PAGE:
Estimating your longevity is an important aspect of retirement planning, but creating a solid financial plan and updating it regularly may be even more consequential to your success.

“Financial planning isn’t something you do just once,” David says. “Your health, the market, and even tax laws can all change on a dime, so it’s a good idea to check in at least once a year—and update your life expectancy should any of your assumptions change—to make sure you’re still on track.”

What, precisely, does being on track look like? Drawing on clients’ financial plans, David explains how he and other Schwab financial planners use specialized software to estimate how long clients’ assets will last, given their life expectancy, spending needs, and the anticipated returns from their investments. The system aims for a 75% probability a client will have at least a dollar left upon death.

“A successful retirement plan will balance your current needs and wants with your future goals,” David says. “On a more fundamental level, our job is to help our clients enjoy their golden years in whatever ways they see fit.”

Stretch your dollars

No matter how much planning you do, there’s no way of knowing for certain how long your retirement journey will last. “The risk of running out of money is the top concern for most retirees—even those with ample savings,” David says. “Fortunately, there are ways to guard against it.”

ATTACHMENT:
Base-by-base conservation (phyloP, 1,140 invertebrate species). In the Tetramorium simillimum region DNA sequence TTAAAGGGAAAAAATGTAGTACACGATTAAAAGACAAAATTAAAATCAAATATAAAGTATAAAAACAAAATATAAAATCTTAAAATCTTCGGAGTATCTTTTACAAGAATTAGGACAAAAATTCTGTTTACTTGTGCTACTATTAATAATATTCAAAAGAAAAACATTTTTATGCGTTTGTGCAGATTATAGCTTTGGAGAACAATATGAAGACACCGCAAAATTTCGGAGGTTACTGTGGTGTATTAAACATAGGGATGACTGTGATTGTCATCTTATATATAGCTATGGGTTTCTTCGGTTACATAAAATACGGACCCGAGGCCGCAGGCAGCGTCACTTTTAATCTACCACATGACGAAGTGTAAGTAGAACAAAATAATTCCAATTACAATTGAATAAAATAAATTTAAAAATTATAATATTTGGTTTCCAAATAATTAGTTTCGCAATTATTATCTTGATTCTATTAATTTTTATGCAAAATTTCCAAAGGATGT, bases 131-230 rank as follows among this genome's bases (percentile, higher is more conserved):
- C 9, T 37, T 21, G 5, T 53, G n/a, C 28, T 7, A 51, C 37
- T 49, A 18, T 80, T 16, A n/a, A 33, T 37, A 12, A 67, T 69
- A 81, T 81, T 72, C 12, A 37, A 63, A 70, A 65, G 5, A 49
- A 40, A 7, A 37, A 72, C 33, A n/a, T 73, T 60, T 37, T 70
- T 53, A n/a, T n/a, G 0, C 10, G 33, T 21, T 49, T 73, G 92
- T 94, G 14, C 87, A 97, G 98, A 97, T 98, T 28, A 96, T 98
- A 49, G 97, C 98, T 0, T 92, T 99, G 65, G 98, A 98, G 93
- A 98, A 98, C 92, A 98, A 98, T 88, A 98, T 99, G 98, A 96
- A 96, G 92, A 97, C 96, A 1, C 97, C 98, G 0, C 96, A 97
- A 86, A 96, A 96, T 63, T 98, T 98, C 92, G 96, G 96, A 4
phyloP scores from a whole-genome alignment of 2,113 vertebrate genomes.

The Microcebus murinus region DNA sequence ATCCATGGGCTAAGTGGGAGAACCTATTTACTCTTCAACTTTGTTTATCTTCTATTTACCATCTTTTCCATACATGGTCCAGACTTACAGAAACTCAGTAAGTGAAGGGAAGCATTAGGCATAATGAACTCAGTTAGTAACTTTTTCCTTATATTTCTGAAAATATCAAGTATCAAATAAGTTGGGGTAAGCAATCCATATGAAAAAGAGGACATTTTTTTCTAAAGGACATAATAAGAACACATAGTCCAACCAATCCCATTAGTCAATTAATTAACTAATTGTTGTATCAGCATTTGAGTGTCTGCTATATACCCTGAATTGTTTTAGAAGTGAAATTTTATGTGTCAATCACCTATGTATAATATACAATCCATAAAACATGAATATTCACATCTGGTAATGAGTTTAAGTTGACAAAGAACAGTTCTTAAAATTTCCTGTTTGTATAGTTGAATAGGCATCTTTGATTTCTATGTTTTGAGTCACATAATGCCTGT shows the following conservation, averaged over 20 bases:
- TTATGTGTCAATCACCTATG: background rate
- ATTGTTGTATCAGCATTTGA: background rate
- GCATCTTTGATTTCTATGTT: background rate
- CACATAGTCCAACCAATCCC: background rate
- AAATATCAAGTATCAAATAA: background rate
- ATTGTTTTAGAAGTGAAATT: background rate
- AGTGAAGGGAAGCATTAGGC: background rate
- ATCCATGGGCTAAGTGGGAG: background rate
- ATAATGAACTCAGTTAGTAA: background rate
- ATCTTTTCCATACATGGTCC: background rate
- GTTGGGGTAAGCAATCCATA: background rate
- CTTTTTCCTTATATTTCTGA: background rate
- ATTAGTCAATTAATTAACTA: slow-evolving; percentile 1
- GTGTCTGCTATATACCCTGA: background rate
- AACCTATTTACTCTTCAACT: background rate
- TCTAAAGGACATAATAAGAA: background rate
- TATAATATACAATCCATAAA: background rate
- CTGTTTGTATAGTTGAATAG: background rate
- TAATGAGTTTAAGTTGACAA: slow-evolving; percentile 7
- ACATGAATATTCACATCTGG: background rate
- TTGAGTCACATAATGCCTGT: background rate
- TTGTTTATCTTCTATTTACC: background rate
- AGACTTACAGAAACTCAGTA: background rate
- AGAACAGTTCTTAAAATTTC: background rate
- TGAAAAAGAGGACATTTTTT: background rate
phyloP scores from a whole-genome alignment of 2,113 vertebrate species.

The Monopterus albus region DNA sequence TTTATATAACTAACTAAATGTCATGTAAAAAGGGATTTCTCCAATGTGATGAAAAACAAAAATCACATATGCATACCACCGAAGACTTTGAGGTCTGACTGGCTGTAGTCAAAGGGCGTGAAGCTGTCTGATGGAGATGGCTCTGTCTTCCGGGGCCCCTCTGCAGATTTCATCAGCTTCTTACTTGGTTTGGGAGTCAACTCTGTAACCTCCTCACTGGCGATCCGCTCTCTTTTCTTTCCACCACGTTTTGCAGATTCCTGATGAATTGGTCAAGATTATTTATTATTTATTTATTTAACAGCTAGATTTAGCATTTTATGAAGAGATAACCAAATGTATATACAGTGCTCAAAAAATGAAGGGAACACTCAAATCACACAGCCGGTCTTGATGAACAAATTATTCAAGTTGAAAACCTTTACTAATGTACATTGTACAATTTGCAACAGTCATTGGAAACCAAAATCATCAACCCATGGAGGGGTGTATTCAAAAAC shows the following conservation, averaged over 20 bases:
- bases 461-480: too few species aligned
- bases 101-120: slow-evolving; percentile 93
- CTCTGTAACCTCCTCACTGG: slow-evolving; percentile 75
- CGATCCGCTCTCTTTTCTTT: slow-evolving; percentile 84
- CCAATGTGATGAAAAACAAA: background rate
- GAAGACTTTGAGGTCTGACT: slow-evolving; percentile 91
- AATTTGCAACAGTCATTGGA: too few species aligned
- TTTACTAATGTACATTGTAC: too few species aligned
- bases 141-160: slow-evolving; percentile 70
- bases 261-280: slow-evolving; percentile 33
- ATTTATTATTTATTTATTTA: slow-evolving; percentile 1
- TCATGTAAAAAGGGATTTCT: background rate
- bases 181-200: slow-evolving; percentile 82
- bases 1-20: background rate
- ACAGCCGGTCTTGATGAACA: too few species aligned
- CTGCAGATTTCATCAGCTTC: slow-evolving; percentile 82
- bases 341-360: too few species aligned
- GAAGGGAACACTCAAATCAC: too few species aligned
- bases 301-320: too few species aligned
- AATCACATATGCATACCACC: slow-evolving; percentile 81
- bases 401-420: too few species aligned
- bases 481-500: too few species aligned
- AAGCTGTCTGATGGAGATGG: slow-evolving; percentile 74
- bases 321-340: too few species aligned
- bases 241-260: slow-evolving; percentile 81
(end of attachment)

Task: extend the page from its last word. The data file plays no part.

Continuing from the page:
First and foremost is Social Security, which offers guaranteed income for life. It may not cover all your expenses in retirement (the maximum monthly benefit in 2023 is $4,555), but it can go a long way in supplementing your portfolio income.

If your life expectancy is on the high side, you should strongly consider delaying your Social Security benefit. That’s because each year you wait to collect beyond your full retirement age (between 66 and 67, depending on your birth year) increases your monthly payouts by 8% (up to age 70, after which there’s no additional benefit). You can estimate your monthly benefit at various ages using your actual income history.

Retirees who want even more predictability might consider putting at least some of their money into an annuity, which makes guaranteed payments for life once the contract is annuitized—regardless of how the stock market performs.

Once you purchase an annuity, however, you should be aware of the terms of withdrawal and potential surrender charges. Depending on the type and status of the annuity, you may not be able to get the principal back outside a set payment schedule without incurring penalties. “That said, some clients find that investing part of their savings in a guaranteed source of income, such as an annuity, covers their basic expenses, which means their remaining investment portfolio can help facilitate other long-term goals, such as legacy planning,” David says.

There are also automated investment products that, while not guaranteed, can use your projected income needs and life expectancy to potentially help generate a sustainable monthly paycheck from your portfolio.

“Figuring out how much you can withdraw from your portfolio each year without depleting it too soon is a huge challenge for retirees,” David says. “Automated products that continually monitor your situation and offer solutions to keep you on track are a real boon to retirement-income planning. They can help put your mind at ease that your portfolio will last as long as you do.”